Despite the several declarations and photo-ops, the Janata merger may well turn out to be an idea whose time has not yet come, or at least not before the crucial electoral test later this year in Bihar. On paper, the merger of six parties of the erstwhile Janata Parivar adds up to a strong fight against an ascendant BJP — with the notable exception of Delhi, the Narendra Modi-led party has been on a winning streak in the states. If the statements emanating from the key players in Bihar are any indication, however, the merger project could be running aground the same problems that have afflicted past attempts at unification of socialist parties — the unchecked clashing of ambitions and over-developed personality cults, and a wholly inadequate effort to stitch together differing agendas and paper over the contradictions. The floundering has also revived a familiar question: is a common enemy or a negative agenda — in this case, anti-BJPism — enough? This question has taken on a sharper edge at a time when successive elections have suggested that vote banks may no longer be taken for granted and the electorate is increasingly giving a chance to affirmative programmes that hold out the promise of change.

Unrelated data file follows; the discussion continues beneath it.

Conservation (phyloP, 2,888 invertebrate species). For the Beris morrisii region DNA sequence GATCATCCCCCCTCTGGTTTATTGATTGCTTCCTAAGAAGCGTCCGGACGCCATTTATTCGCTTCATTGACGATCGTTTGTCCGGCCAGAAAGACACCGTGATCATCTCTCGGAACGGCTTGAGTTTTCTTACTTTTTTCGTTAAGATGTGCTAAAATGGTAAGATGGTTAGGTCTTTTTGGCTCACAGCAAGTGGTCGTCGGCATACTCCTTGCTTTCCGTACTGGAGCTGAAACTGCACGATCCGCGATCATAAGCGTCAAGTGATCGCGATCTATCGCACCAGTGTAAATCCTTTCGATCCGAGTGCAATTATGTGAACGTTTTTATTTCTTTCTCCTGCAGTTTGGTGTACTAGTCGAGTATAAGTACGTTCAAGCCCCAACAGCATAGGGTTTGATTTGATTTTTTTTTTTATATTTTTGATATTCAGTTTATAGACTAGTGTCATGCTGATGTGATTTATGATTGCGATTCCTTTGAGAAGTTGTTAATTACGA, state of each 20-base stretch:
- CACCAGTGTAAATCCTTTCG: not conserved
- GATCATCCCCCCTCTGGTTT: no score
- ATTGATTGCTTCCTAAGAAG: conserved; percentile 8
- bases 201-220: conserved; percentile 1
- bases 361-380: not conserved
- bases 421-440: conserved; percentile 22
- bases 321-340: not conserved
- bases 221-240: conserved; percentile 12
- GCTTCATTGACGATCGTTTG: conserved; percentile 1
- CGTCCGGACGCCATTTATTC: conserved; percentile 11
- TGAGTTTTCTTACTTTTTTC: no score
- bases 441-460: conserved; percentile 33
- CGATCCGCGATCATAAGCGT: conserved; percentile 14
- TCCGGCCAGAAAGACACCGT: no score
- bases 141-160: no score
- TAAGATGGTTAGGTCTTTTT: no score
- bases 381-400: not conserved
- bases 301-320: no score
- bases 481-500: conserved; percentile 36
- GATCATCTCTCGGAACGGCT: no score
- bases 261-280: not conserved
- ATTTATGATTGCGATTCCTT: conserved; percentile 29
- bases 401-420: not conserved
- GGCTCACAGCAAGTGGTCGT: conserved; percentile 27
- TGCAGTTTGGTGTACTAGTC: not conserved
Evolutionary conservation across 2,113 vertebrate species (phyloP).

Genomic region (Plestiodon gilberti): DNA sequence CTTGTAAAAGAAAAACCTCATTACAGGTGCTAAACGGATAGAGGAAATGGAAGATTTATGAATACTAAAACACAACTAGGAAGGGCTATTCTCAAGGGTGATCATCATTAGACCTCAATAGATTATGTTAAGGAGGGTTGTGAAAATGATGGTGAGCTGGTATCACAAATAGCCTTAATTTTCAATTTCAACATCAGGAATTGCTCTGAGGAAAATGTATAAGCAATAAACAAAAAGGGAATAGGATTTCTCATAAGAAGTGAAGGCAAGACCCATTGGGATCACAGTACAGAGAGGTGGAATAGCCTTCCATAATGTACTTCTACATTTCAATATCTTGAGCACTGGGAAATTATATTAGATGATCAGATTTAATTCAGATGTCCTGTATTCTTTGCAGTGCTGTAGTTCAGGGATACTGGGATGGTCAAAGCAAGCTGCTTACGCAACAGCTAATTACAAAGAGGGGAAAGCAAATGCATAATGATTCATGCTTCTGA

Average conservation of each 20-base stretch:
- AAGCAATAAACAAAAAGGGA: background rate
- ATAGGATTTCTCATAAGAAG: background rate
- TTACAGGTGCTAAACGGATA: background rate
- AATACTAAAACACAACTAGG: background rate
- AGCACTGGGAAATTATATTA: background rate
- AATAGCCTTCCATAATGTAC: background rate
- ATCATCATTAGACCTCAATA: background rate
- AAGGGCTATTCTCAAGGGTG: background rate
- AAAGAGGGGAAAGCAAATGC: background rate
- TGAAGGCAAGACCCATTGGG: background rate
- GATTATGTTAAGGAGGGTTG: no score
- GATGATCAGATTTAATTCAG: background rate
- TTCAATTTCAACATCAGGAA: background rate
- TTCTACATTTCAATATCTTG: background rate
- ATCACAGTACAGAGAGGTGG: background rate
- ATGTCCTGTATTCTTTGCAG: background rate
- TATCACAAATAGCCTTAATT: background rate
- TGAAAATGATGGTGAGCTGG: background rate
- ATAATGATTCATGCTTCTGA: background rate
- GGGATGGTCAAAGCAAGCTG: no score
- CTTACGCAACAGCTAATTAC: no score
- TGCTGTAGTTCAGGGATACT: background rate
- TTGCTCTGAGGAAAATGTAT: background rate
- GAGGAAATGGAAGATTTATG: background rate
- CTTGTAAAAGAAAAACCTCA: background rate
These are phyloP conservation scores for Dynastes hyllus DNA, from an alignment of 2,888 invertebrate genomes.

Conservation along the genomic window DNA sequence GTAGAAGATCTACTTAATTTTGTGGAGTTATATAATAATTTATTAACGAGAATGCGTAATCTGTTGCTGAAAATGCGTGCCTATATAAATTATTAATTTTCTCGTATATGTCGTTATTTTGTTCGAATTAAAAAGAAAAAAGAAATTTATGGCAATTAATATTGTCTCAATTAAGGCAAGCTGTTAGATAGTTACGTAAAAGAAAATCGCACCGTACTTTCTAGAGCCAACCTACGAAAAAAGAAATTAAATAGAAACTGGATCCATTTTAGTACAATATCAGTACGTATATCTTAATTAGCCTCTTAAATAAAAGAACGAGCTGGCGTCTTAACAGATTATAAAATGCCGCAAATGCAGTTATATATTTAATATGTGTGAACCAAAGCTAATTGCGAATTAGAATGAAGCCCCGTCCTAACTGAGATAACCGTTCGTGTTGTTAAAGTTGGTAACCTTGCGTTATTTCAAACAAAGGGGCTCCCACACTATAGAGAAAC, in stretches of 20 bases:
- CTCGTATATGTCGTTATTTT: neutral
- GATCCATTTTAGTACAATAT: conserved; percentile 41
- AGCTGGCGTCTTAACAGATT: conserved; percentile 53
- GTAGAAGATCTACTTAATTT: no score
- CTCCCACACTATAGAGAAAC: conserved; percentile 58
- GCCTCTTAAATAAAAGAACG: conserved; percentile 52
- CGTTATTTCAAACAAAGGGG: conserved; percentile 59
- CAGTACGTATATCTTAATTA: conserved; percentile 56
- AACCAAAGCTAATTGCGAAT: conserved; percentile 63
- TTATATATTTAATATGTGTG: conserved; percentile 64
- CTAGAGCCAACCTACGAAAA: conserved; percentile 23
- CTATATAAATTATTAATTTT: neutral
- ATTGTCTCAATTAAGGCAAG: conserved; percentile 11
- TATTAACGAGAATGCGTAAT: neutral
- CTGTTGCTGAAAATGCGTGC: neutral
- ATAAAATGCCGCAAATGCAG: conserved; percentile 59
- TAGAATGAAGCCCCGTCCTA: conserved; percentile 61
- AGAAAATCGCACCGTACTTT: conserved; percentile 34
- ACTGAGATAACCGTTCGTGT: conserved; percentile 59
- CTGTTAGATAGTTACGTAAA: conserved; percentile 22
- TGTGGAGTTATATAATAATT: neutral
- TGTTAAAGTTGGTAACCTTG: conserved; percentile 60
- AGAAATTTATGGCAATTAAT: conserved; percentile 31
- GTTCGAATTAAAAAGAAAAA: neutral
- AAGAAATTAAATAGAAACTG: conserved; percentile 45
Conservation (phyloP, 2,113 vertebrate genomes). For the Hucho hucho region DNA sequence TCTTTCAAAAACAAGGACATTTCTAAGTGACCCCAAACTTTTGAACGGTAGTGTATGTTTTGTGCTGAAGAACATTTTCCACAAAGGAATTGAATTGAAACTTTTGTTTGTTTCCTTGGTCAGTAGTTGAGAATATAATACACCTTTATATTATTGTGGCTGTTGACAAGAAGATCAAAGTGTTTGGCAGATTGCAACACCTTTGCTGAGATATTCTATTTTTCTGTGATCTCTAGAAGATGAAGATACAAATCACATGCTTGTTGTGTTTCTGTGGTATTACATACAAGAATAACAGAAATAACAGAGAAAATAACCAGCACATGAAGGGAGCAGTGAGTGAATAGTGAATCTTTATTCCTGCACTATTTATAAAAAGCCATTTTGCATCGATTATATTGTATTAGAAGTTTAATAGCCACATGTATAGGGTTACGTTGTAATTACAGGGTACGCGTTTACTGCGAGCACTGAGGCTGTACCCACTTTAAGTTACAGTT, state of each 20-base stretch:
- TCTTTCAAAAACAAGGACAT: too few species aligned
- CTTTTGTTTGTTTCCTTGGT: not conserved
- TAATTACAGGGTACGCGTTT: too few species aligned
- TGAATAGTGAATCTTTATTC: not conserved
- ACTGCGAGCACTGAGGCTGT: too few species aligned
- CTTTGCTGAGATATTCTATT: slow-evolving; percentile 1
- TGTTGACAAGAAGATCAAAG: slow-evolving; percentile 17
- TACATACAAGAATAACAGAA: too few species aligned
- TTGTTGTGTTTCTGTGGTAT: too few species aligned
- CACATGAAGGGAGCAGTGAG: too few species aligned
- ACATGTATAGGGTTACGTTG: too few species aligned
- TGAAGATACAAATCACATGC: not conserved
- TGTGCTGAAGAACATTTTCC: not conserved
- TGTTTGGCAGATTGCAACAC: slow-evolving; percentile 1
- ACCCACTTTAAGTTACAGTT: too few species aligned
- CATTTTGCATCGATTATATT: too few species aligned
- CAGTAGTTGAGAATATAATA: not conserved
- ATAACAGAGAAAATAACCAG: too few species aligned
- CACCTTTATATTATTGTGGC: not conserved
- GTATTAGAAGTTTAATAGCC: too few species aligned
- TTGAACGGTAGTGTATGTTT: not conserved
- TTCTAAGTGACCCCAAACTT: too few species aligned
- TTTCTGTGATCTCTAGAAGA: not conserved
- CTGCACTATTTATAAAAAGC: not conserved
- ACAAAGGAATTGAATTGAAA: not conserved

Over the past few days, the specific sticking points in the proposed merger have become apparent. There is no agreement yet between Lalu Prasad’s RJD and Nitish Kumar’s JD(U) on how seats should be divided between the parties. Will it be on the basis of the parties’ performance in the last assembly election — which would benefit the JD(U) — or in the subsequent Lok Sabha poll, which would work better for the RJD? Then, statements from the RJD camp continue to question the need to declare a chief ministerial candidate ahead of the polls, an obvious show of reluctance to fight the elections under Nitish’s leadership. Lalu’s overtures to Jitan Ram Manjhi, the Mahadalit leader who was first propped up as chief minister by Nitish and then unseated after nine months, have further added to the continuing strain between the foes turned friends.
While the Lalu-Nitish combination seemed to work in the Bihar bypolls last year, giving them six seats out of 10, in an assembly election where a government can be formed and changed, the voters’ calculus could be different. Against a BJP which offers a promise of newness and a more friendly Centre, the Lalu-Nitish-Congress combine will have to present a reasonably coherent alternative, or at least the assurance that they will not let their differences overtake them — Nitish and Lalu both hold aloft the banner of social justice and secularism, but Nitish rode to power on the assurance of being the anti-Lalu. For now, as they continue to take aim at each other, Bihar continues to look like a state of many corners.